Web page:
By Michael Edesess
Almost since its founding in 1975 by the late, great John Bogle, I have held Vanguard Group, the mutual-fund giant, in only the highest regard.
Vanguard’s mission has been to deliver the lowest possible cost for services to investors and to conduct itself in a highly ethical manner. By structuring itself — unlike other mutual fund companies — as a non-profit (all profits are returned to investors, none to outside shareholders) it has consistently offered extremely low cost and high-quality investment services, pushing competitors to lower their costs too.
Perhaps because it has no outside shareholders whose share value is to be maximized, Vanguard has also been the most reliable source of unbiased financial information and research. While other companies, sometimes egregiously, slant their research and the information they provide (often it is only a sales pitch), Vanguard stands out as being credible.
But even the best companies make mistakes. Unfortunately, Vanguard is making a big one.
Bogle supported a financial transaction tax (FTT) — as do I — as a way to throw sand in the wheels of excessive and potentially harmful speculative trading activity. Currently, more than half of U.S. securities trades are attributable to high-frequency trading.
By contrast, in Hong Kong, the world’s third-largest stock market , there is little or no high-frequency trading, because Hong Kong imposes a 0.1% two-way (purchases and sales) “stamp duty” on trades. This has had no discernible negative effect on Hong Kong’s market or its economy, which is rated by the conservative Heritage Foundation the freest in the world .
Yet unlike Bogle, Vanguard’s current management opposes a FTT. Vanguard’s argument might be of interest if it were made on reasonable grounds, but the research Vanguard has provided in support of that position is not reasonable at all.
That research reads like a polemic. Its headline is “Main Street investors at risk — A financial transaction tax would harm everyday savers.”
This is the same specious argument that other would-be protectors of the U.S. financial industry, aligned against any restraints on it, have made. In fact, it is manifestly untrue. High-frequency speculative traders would be heavily impacted by the tax, but Main Street investors would be hardly affected at all .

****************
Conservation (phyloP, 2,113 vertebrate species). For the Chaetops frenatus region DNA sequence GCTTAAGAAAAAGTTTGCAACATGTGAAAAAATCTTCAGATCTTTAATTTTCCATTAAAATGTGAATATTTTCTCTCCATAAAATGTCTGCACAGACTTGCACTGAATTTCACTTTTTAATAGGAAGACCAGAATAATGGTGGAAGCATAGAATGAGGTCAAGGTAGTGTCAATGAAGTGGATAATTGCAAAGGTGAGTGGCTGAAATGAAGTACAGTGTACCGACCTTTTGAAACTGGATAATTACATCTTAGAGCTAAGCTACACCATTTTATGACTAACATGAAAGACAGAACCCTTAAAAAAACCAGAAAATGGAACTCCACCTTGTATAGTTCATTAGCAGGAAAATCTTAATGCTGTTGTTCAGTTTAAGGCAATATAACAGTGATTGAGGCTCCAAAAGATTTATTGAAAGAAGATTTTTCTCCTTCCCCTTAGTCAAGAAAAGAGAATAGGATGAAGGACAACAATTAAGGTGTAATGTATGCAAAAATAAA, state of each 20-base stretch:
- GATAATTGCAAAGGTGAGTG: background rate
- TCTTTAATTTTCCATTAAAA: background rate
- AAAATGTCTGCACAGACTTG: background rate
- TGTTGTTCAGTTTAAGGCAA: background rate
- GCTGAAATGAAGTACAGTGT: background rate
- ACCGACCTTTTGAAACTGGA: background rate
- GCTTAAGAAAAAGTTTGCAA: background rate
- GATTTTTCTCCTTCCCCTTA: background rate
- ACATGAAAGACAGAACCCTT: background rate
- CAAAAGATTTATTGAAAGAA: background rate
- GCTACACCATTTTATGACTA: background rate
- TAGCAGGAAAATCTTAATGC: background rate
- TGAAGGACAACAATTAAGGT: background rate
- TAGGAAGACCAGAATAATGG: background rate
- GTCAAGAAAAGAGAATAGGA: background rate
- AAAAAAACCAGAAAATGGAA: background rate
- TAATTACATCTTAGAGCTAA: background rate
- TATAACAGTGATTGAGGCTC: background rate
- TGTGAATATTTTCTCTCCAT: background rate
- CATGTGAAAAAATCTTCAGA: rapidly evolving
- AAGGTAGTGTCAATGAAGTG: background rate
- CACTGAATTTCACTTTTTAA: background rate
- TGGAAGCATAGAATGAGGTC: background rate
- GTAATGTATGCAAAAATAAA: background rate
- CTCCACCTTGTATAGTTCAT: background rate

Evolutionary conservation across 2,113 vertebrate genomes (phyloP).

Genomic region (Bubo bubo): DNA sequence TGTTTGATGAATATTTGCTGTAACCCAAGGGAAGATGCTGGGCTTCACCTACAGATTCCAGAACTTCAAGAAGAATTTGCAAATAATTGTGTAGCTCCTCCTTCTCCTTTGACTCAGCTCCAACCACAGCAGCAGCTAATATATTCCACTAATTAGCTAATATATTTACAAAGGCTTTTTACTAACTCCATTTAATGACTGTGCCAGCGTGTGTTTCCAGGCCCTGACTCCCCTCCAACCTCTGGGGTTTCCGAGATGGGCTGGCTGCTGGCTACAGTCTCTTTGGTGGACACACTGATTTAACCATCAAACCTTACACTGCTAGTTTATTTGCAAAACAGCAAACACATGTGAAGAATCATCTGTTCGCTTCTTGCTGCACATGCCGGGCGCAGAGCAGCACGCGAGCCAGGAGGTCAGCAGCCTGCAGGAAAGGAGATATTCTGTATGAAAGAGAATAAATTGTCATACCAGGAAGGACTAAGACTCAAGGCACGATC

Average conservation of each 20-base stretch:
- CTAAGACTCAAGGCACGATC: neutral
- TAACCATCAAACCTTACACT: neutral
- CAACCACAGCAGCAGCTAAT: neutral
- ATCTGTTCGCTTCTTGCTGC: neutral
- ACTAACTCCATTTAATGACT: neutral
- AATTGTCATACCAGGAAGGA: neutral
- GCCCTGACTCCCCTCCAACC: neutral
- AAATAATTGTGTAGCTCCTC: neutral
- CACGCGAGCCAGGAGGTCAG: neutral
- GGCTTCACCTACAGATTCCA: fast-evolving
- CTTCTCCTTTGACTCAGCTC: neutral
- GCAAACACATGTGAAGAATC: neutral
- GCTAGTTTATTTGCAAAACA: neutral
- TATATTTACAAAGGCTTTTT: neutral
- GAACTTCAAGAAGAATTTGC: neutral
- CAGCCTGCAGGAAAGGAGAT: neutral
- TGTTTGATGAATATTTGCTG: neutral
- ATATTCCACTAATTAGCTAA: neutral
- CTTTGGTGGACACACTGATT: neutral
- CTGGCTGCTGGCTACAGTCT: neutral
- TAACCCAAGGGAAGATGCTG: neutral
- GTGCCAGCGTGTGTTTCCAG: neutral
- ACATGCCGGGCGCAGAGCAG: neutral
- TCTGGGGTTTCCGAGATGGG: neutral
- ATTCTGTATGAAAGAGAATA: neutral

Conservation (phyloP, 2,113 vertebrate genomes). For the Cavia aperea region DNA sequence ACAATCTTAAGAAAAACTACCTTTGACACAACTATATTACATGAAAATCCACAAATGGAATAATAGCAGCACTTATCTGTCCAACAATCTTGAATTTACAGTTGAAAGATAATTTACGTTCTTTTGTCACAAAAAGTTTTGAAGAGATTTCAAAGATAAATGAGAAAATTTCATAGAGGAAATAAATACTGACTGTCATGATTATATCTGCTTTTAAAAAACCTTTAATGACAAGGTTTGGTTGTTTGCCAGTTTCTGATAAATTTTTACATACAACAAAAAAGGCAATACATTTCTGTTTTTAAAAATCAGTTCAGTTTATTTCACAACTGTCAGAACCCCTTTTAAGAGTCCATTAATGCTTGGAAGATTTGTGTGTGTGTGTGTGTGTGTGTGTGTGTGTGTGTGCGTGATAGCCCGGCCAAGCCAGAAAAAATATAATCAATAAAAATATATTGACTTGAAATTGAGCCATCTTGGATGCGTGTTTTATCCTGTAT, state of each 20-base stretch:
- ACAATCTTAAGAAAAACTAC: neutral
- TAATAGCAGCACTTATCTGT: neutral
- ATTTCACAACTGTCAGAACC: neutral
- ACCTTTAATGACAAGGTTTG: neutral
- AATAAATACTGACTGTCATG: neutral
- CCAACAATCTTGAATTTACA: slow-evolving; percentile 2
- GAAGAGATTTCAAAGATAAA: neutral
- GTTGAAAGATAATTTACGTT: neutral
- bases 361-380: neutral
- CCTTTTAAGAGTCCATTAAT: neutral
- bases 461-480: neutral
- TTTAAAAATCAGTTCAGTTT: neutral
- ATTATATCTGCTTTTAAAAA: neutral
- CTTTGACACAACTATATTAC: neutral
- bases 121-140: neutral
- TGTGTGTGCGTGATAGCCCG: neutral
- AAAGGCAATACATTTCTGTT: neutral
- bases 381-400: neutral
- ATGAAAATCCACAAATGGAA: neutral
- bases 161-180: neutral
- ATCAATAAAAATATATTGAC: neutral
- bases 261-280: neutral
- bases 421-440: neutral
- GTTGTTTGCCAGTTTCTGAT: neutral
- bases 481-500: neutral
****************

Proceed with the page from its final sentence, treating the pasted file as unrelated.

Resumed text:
Yet Vanguard’s one-page research document highlights “the hardships imposed on American families.” That “hardship,” Vanguard’s document states, would reduce the value after 20 years of a $10,000 initial investment by 19%.
But Vanguard’s conclusion assumed an enormous 1.09% reduction in an investor’s annual return due to the FTT. (Although Vanguard doesn’t say so, I assume this refers to the FTT proposed in the “ Wall Street Tax Act ” legislation currently before Congress.) To make that assumption, a close look at Vanguard’s graph reveals, the firm had to base its case on a stock portfolio 100% invested in a small-cap actively managed stock fund.
Vanguard would never recommend that investors commit more than 10%-20% of their money to such a fund. An investor who put all of her stock portfolio in, for example, Vanguard Strategic Small-Cap Equity Fund /zigman2/quotes/207614988/realtime VSTCX -0.22% would have an undiversified, relatively high-cost, high-turnover portfolio — the opposite of what Vanguard generally recommends.
Furthermore, it is hard to understand how Vanguard could have come up with the figure of a 1.09% annual reduction in return because of the tax. Vanguard Strategic Small-Cap Equity as of the end of September 2019 had a 67% annual turnover rate . The direct effect of the 0.1% financial transaction tax on securities purchases can therefore only be 0.067% per year.
Where did Vanguard get the other 1.02%, to conclude that the FTT’s impact on the active small-cap fund would be 1.09%?